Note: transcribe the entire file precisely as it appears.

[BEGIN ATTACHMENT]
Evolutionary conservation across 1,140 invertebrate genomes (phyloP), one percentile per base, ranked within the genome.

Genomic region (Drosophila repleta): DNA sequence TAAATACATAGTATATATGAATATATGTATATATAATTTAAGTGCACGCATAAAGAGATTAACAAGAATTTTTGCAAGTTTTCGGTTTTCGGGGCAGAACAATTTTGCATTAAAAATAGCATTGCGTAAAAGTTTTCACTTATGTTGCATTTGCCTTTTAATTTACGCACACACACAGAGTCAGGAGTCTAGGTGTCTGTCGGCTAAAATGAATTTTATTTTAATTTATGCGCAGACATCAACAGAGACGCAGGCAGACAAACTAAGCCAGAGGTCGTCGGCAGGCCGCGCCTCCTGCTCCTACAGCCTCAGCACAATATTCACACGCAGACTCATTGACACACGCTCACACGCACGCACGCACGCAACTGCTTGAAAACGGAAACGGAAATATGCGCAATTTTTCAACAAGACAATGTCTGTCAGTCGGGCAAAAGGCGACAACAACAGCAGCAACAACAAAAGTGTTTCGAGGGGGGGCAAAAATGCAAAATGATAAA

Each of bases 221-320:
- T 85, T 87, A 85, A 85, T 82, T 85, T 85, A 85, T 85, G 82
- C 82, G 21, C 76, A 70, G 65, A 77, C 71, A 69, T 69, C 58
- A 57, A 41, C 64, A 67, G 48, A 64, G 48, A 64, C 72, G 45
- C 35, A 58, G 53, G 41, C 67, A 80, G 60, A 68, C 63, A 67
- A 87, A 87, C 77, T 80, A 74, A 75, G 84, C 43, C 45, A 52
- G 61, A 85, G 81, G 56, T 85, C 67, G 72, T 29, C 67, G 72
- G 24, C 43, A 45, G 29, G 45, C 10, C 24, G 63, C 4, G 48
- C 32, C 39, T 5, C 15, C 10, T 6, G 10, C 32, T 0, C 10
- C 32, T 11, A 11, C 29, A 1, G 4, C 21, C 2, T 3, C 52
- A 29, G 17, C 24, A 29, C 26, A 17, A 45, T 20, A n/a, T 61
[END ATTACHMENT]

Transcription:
Evolutionary conservation across 1,140 invertebrate genomes (phyloP), one percentile per base, ranked within the genome.

Genomic region (Drosophila repleta): DNA sequence TAAATACATAGTATATATGAATATATGTATATATAATTTAAGTGCACGCATAAAGAGATTAACAAGAATTTTTGCAAGTTTTCGGTTTTCGGGGCAGAACAATTTTGCATTAAAAATAGCATTGCGTAAAAGTTTTCACTTATGTTGCATTTGCCTTTTAATTTACGCACACACACAGAGTCAGGAGTCTAGGTGTCTGTCGGCTAAAATGAATTTTATTTTAATTTATGCGCAGACATCAACAGAGACGCAGGCAGACAAACTAAGCCAGAGGTCGTCGGCAGGCCGCGCCTCCTGCTCCTACAGCCTCAGCACAATATTCACACGCAGACTCATTGACACACGCTCACACGCACGCACGCACGCAACTGCTTGAAAACGGAAACGGAAATATGCGCAATTTTTCAACAAGACAATGTCTGTCAGTCGGGCAAAAGGCGACAACAACAGCAGCAACAACAAAAGTGTTTCGAGGGGGGGCAAAAATGCAAAATGATAAA

Each of bases 221-320:
- T 85, T 87, A 85, A 85, T 82, T 85, T 85, A 85, T 85, G 82
- C 82, G 21, C 76, A 70, G 65, A 77, C 71, A 69, T 69, C 58
- A 57, A 41, C 64, A 67, G 48, A 64, G 48, A 64, C 72, G 45
- C 35, A 58, G 53, G 41, C 67, A 80, G 60, A 68, C 63, A 67
- A 87, A 87, C 77, T 80, A 74, A 75, G 84, C 43, C 45, A 52
- G 61, A 85, G 81, G 56, T 85, C 67, G 72, T 29, C 67, G 72
- G 24, C 43, A 45, G 29, G 45, C 10, C 24, G 63, C 4, G 48
- C 32, C 39, T 5, C 15, C 10, T 6, G 10, C 32, T 0, C 10
- C 32, T 11, A 11, C 29, A 1, G 4, C 21, C 2, T 3, C 52
- A 29, G 17, C 24, A 29, C 26, A 17, A 45, T 20, A n/a, T 61